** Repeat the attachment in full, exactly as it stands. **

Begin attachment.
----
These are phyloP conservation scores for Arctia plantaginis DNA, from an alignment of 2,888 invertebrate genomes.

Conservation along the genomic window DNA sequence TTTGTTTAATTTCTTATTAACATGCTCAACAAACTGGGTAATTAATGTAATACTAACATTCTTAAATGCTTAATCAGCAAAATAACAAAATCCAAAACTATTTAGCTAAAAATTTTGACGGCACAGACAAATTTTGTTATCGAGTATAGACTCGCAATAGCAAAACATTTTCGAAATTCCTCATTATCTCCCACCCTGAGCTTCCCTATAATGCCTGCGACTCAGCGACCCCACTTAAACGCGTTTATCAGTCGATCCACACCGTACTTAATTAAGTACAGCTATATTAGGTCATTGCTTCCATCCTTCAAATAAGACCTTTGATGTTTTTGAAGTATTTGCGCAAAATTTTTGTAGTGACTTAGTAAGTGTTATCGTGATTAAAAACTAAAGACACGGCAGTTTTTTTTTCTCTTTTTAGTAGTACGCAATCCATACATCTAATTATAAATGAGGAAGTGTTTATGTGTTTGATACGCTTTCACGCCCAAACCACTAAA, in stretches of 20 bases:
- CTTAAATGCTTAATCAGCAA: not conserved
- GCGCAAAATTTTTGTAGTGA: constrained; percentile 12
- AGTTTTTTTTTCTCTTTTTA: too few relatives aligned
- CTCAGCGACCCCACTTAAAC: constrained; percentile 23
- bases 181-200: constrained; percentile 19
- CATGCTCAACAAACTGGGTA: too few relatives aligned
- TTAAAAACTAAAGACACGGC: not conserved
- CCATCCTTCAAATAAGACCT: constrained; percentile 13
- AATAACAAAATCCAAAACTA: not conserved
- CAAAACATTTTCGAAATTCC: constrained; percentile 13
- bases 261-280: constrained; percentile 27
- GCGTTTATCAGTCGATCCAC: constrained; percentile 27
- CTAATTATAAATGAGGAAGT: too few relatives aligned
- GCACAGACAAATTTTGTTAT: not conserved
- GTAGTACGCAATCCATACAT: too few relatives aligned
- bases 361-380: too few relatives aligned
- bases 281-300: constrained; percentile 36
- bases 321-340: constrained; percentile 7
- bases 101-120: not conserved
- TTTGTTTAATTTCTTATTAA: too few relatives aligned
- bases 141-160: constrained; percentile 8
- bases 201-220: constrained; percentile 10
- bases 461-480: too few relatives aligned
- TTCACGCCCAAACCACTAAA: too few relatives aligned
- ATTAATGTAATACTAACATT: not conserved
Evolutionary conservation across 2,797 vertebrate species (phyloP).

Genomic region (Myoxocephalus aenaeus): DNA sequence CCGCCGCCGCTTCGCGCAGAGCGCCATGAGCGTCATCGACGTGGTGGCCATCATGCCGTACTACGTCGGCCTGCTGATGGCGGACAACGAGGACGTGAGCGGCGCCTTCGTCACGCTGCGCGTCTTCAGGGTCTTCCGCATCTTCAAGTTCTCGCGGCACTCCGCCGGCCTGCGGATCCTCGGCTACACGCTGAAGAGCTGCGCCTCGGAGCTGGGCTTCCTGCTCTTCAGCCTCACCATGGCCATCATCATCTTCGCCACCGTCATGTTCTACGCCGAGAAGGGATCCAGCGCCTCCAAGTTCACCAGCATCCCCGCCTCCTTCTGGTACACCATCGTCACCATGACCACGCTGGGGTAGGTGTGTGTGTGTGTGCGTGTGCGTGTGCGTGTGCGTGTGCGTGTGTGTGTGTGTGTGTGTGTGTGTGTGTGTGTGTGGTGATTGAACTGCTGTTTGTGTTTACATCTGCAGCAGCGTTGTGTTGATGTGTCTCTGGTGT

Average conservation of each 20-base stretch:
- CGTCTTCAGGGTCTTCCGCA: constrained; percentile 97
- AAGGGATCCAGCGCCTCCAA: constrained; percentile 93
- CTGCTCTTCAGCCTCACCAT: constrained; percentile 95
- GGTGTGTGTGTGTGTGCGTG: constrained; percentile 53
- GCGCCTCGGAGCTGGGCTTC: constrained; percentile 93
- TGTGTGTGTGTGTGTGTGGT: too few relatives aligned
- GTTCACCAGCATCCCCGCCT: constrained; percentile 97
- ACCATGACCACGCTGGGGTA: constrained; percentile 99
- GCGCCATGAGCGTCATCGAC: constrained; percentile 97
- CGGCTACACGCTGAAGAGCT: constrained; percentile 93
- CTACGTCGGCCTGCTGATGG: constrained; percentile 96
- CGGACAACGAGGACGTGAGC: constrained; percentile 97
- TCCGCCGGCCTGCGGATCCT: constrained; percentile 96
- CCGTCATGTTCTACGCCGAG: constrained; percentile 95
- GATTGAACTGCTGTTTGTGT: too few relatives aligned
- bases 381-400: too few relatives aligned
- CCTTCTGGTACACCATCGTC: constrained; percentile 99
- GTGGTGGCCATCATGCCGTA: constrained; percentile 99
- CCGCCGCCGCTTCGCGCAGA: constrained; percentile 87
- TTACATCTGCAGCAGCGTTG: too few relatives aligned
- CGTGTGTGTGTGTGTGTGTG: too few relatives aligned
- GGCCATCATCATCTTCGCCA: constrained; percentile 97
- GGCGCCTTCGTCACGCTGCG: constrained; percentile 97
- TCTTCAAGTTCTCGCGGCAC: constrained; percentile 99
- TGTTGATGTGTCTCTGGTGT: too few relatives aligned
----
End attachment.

These are phyloP conservation scores for Arctia plantaginis DNA, from an alignment of 2,888 invertebrate genomes.

Conservation along the genomic window DNA sequence TTTGTTTAATTTCTTATTAACATGCTCAACAAACTGGGTAATTAATGTAATACTAACATTCTTAAATGCTTAATCAGCAAAATAACAAAATCCAAAACTATTTAGCTAAAAATTTTGACGGCACAGACAAATTTTGTTATCGAGTATAGACTCGCAATAGCAAAACATTTTCGAAATTCCTCATTATCTCCCACCCTGAGCTTCCCTATAATGCCTGCGACTCAGCGACCCCACTTAAACGCGTTTATCAGTCGATCCACACCGTACTTAATTAAGTACAGCTATATTAGGTCATTGCTTCCATCCTTCAAATAAGACCTTTGATGTTTTTGAAGTATTTGCGCAAAATTTTTGTAGTGACTTAGTAAGTGTTATCGTGATTAAAAACTAAAGACACGGCAGTTTTTTTTTCTCTTTTTAGTAGTACGCAATCCATACATCTAATTATAAATGAGGAAGTGTTTATGTGTTTGATACGCTTTCACGCCCAAACCACTAAA, in stretches of 20 bases:
- CTTAAATGCTTAATCAGCAA: not conserved
- GCGCAAAATTTTTGTAGTGA: constrained; percentile 12
- AGTTTTTTTTTCTCTTTTTA: too few relatives aligned
- CTCAGCGACCCCACTTAAAC: constrained; percentile 23
- bases 181-200: constrained; percentile 19
- CATGCTCAACAAACTGGGTA: too few relatives aligned
- TTAAAAACTAAAGACACGGC: not conserved
- CCATCCTTCAAATAAGACCT: constrained; percentile 13
- AATAACAAAATCCAAAACTA: not conserved
- CAAAACATTTTCGAAATTCC: constrained; percentile 13
- bases 261-280: constrained; percentile 27
- GCGTTTATCAGTCGATCCAC: constrained; percentile 27
- CTAATTATAAATGAGGAAGT: too few relatives aligned
- GCACAGACAAATTTTGTTAT: not conserved
- GTAGTACGCAATCCATACAT: too few relatives aligned
- bases 361-380: too few relatives aligned
- bases 281-300: constrained; percentile 36
- bases 321-340: constrained; percentile 7
- bases 101-120: not conserved
- TTTGTTTAATTTCTTATTAA: too few relatives aligned
- bases 141-160: constrained; percentile 8
- bases 201-220: constrained; percentile 10
- bases 461-480: too few relatives aligned
- TTCACGCCCAAACCACTAAA: too few relatives aligned
- ATTAATGTAATACTAACATT: not conserved
Evolutionary conservation across 2,797 vertebrate species (phyloP).

Genomic region (Myoxocephalus aenaeus): DNA sequence CCGCCGCCGCTTCGCGCAGAGCGCCATGAGCGTCATCGACGTGGTGGCCATCATGCCGTACTACGTCGGCCTGCTGATGGCGGACAACGAGGACGTGAGCGGCGCCTTCGTCACGCTGCGCGTCTTCAGGGTCTTCCGCATCTTCAAGTTCTCGCGGCACTCCGCCGGCCTGCGGATCCTCGGCTACACGCTGAAGAGCTGCGCCTCGGAGCTGGGCTTCCTGCTCTTCAGCCTCACCATGGCCATCATCATCTTCGCCACCGTCATGTTCTACGCCGAGAAGGGATCCAGCGCCTCCAAGTTCACCAGCATCCCCGCCTCCTTCTGGTACACCATCGTCACCATGACCACGCTGGGGTAGGTGTGTGTGTGTGTGCGTGTGCGTGTGCGTGTGCGTGTGCGTGTGTGTGTGTGTGTGTGTGTGTGTGTGTGTGTGTGGTGATTGAACTGCTGTTTGTGTTTACATCTGCAGCAGCGTTGTGTTGATGTGTCTCTGGTGT

Average conservation of each 20-base stretch:
- CGTCTTCAGGGTCTTCCGCA: constrained; percentile 97
- AAGGGATCCAGCGCCTCCAA: constrained; percentile 93
- CTGCTCTTCAGCCTCACCAT: constrained; percentile 95
- GGTGTGTGTGTGTGTGCGTG: constrained; percentile 53
- GCGCCTCGGAGCTGGGCTTC: constrained; percentile 93
- TGTGTGTGTGTGTGTGTGGT: too few relatives aligned
- GTTCACCAGCATCCCCGCCT: constrained; percentile 97
- ACCATGACCACGCTGGGGTA: constrained; percentile 99
- GCGCCATGAGCGTCATCGAC: constrained; percentile 97
- CGGCTACACGCTGAAGAGCT: constrained; percentile 93
- CTACGTCGGCCTGCTGATGG: constrained; percentile 96
- CGGACAACGAGGACGTGAGC: constrained; percentile 97
- TCCGCCGGCCTGCGGATCCT: constrained; percentile 96
- CCGTCATGTTCTACGCCGAG: constrained; percentile 95
- GATTGAACTGCTGTTTGTGT: too few relatives aligned
- bases 381-400: too few relatives aligned
- CCTTCTGGTACACCATCGTC: constrained; percentile 99
- GTGGTGGCCATCATGCCGTA: constrained; percentile 99
- CCGCCGCCGCTTCGCGCAGA: constrained; percentile 87
- TTACATCTGCAGCAGCGTTG: too few relatives aligned
- CGTGTGTGTGTGTGTGTGTG: too few relatives aligned
- GGCCATCATCATCTTCGCCA: constrained; percentile 97
- GGCGCCTTCGTCACGCTGCG: constrained; percentile 97
- TCTTCAAGTTCTCGCGGCAC: constrained; percentile 99
- TGTTGATGTGTCTCTGGTGT: too few relatives aligned